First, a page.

As if being hacked twice in eight months, losing 17 percent of its net assets, and having to file bankruptcy was not bad enough, South Korean cryptocurrency exchange Youbit now finds itself trapped in a classic out-of-the-frying-pan-into-the-fire situation.
The troubled company announced March 29 that the insurance provider it signed up with is declining to cover the claim against the loss caused by the devastating December 2017 heist.
No Relief Yet!
Yapian Corp., the parent company of Youbit, flung into action following the December heist and filed a claim with DB Insurance Co., one of South Korea’s biggest property and casualty insurers. Apparently, Youbit signed up with the insurance firm just a few weeks before the devastating attack. The policy it chose entitles the exchange to a claim of up to $2.8 million for a yearly premium of $244,400.
A DB Insurance spokesperson confirmed on March 29 that the firm had rejected Yapian’s claim. While the spokesperson didn’t divulge any further information, Yapian went public stating that the insurer had accused it of failing to make certain important disclosures and rushing to acquire the policy.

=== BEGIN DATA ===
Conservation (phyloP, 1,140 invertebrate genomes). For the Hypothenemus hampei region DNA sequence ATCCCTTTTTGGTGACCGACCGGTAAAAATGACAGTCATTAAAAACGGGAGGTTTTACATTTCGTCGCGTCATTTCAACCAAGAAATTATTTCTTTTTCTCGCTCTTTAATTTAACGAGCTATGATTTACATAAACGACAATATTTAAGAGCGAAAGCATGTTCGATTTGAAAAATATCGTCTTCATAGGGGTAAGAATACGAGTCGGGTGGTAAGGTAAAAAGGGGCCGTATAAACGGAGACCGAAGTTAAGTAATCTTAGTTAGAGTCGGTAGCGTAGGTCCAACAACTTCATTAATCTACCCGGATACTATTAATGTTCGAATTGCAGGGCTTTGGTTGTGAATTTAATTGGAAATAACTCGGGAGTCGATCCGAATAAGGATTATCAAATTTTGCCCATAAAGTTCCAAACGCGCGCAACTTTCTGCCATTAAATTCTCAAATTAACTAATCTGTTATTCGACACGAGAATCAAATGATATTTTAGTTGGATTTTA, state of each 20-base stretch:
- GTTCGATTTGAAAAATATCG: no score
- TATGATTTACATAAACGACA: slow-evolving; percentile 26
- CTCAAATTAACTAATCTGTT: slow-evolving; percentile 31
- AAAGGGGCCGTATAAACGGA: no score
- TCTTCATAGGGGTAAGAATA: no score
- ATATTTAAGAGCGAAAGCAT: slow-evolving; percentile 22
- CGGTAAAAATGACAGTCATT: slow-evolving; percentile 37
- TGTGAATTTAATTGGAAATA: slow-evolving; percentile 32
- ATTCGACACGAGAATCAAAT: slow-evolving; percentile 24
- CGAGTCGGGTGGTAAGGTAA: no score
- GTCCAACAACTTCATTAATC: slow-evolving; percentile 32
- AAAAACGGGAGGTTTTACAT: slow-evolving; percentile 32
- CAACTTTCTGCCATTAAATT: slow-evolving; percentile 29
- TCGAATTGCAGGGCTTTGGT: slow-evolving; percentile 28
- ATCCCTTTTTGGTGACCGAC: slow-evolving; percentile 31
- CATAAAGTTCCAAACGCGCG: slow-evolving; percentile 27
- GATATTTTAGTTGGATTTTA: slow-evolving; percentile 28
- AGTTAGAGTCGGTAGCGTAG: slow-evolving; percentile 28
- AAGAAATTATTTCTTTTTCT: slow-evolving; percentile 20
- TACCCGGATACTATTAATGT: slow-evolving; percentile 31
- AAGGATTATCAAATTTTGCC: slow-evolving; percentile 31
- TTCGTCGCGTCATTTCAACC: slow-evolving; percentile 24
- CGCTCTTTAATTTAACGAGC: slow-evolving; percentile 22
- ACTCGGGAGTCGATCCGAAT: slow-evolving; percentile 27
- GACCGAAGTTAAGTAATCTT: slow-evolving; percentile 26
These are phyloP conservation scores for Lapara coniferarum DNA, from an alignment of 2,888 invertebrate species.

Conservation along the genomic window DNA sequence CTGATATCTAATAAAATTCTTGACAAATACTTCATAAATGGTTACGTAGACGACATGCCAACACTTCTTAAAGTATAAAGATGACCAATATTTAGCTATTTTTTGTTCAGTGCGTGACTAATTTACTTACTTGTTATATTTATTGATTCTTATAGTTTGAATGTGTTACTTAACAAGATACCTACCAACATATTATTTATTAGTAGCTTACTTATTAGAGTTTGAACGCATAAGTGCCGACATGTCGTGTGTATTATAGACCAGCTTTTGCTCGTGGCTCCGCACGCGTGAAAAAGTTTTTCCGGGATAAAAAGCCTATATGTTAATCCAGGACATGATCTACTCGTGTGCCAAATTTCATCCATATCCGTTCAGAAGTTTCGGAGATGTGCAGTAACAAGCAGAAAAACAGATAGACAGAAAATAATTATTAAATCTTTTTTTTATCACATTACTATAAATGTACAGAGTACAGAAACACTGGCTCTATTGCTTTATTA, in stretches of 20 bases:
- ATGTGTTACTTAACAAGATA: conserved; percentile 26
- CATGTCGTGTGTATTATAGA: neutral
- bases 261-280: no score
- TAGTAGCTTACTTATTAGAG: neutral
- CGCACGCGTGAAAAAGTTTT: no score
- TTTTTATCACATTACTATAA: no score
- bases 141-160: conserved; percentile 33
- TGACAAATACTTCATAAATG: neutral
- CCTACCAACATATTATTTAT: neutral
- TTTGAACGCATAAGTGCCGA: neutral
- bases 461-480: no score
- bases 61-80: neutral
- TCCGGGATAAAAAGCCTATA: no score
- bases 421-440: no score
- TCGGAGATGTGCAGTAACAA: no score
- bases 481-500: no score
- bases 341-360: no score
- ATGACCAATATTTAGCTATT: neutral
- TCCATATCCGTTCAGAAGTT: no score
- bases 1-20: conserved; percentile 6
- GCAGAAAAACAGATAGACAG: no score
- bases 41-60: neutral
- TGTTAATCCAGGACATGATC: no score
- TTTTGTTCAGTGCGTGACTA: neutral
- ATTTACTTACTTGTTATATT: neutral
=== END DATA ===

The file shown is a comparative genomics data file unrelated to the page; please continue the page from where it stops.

The exchange’s parent company dismissed both allegations saying that it was a ploy by DB Insurance to shrug off its responsibility as an insurer of a legit policy. At the time of writing, DB Insurance has not responded to Yapian’s charges.
This new development is also a setback for the investors who lost their funds in the Youbit hack. The company had earlier assured that the money raised from the insurance claim would be used to compensate affected customers for their losses. Youbit’s parent company is being acquired by another exchange Coinbin and wants to use the insurance proceeds to pay out customers affected by the hack.
Meanwhile, according to the Wall Street Journal, investigators in South Korea are examining the possibility of North Korea’s involvement in the hack of Youbit and other similar cyber crimes. While the investigative agencies are likely to take “weeks” to review the malware code thoroughly, people familiar with the proceedings have claimed that there is substantial evidence of a North Korean connection to the devastating heist.
For the uninitiated, Youbit, the then-second largest digital currency exchange in South Korea, came under two cyber attacks in 2017. The first attack occurred in April, during which the perpetrators, allegedly tied to North Korea, managed to get away with 4,000 bitcoin. While it was undeniably a serious blow for the company, what came next made the April heist look like no more than a child’s play.
In December, Youbit suffered another major breach. While the company didn’t specify the exact amount, it acknowledged that the loss amounted to nearly 17 percent of its total assets. Shortly after the second attack, the exchange publicly announced that it was filing bankruptcy.